VBA->JS: Named functions (Syntax & Concept)

Now that you have an idea of the basic JavaScript syntax it’s time to expand from code snippets to more complex subjects, starting with functions. This topic will extend over a number of posts as it’s not quite as simple as what we know from VBA…

Functions perform the same service in JavaScript as in VBA: it’s a way to re-use code so that you don’t have to type it out each time the functionality is required.

In the VBA editor we’re accustomed to inserting a page for code – usually a “module”, declaring any options, as well as global and module level variables at the top, followed by a number of procedures of type “sub” or “function”. The main difference between these last two is that a function may return something to the line of code that calls it.

JavaScript does not have the concept of “sub” procedures, only functions. And since the code is part of web page there are no “modules” and the calling line of code does not have to be within another procedure. The syntax is a bit different from that of VBA (as usual), but the basic logic is the same:

VBA JS
Function Simple() As String
    Simple = "result"
End Function

Sub TestFunction()
    Debug.Print Simple
End Sub
function Simple() {
  return "result"
}
 
Simple();

If you’ve been following along, you recognize the curly braces defining the function’s code block, the fact that there’s no semicolon in the line with the function declaration, but there is a semicolon at the end of the code line(s) within the function code block.

As with variables, there’s no way to assign a data type to a function, so there’s no equivalent to As String on the JS side.

New is the use of the keyword return. JavaScript uses this instead of assigning a value to the function name at the end of the code block. It’s important to note that at this point execution returns from the function back to the caller: even if code would follow this line, it would not be executed.

Another important point is that you need to call a function using parentheses: Simple();. If you forget the parentheses JavaScript returns the name of the function and does not execute the function. So the line Simple; would return the string: Simple.

As with VBA, you can pass parameters to a function in JavaScript:

VBA JS
Function ConcatStrings( _
         str1 As String, str2 As String) _
         As String
    ConcatStrings = str1 & vbTab & str2
End Function

Sub TestFunction()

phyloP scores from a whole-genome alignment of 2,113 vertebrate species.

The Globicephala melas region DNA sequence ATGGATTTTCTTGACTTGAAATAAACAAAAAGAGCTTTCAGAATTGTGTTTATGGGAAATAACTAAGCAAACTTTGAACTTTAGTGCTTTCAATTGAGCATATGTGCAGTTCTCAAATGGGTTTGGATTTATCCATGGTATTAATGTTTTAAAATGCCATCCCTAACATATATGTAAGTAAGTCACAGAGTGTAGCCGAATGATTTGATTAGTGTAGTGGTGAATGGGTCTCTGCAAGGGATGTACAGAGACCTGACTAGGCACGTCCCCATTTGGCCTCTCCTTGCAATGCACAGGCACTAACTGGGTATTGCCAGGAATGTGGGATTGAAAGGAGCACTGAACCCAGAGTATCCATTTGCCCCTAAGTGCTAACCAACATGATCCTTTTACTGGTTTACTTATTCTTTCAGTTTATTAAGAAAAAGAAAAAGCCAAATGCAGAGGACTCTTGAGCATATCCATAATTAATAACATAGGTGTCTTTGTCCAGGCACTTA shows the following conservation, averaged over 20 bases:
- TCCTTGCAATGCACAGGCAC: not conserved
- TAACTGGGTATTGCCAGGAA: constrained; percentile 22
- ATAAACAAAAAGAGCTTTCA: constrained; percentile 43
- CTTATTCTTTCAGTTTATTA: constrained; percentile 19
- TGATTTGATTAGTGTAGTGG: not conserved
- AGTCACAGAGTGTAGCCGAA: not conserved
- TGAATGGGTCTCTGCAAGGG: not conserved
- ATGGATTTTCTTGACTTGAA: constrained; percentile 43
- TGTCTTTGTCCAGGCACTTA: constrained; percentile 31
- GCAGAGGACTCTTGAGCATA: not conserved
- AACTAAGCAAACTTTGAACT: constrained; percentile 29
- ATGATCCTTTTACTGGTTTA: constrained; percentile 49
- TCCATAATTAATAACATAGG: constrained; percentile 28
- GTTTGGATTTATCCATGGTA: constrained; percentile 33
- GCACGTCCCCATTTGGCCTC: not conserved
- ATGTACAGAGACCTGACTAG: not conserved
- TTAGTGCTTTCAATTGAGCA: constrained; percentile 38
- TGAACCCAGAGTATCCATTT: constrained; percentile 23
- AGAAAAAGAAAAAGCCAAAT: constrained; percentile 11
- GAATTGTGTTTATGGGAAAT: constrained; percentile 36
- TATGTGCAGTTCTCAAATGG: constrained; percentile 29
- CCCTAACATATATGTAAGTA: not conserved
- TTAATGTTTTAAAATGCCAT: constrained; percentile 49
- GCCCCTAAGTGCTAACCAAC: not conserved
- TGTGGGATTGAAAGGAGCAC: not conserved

Debug.Print ConcatStrings("one", "two")
End Sub
function ConcatStrings(str1, str2) {
  return str1 + "\t" + str2
}
 
 
 
ConcatStrings("one", "two");

Here, again, data types cannot be assigned to the parameters.

JavaScript doesn’t care if you pass more parameters to the function than are defined; you won’t get a “Wrong number of arguments or invalid property assignment” notification from the compiler. Excess arguments are simply ignored. The line of code ConcatStrings("one", "two", "three"); returns the same result: “one two”.

You can also pass fewer than the declared number of parameters without needing to declare any as Optional as you would in VBA. So rather than getting the error “Argument not optional” if ConcatStrings("one"); is used you get back: “one undefined”. Notice that the function still works with the parameter str2 – it has the default value undefined that JavaScript converts to a string for purposes of the concatenation.

So, is there a way to pass an undefined number of parameters to a function? Yes – JavaScript stores all paremeters passed to a function in an array that can be accessed by the built-in object arguments:

function ConcatStrings() {
  var returnString = "no params";
  if (arguments.length > 0) {
   returnString = arguments[0];
  }
  for (var i=1; i < arguments.length; i++) {
      returnString += "\t" + arguments[i];
  }
  return returnString; 
}
 
ConcatStrings("one", "two", "three", "four");
//Result: "one two three four"

The built-in array property length returns the number of members the array contains. The example tests whether the array contains any members at all (> 0). If that is the case, the first parameter’s value is assigned to the string that will be returned. In a for loop the remaining members’ values are concatenated to returnString. If the function were called using ConcatStrings(); “no params” would be returned.

JavaScript comes with a number of useful built-in functions. This site has a complete list, but no examples. If you search the Internet you’ll find pages with examples, but none turned up in my search with a complete list and examples.

The next post will discuss the basics of using objects, including how to associate a function with an object.



One Response to “VBA->JS: Named functions (Syntax & Concept)”

  1.   Felipe Costa Gualberto Says:

    There’s an extra after result ; in the example below, it should be removed. The correct version would be:

    function Simple() {
    return “result”
    }
    Simple();

Leave a Reply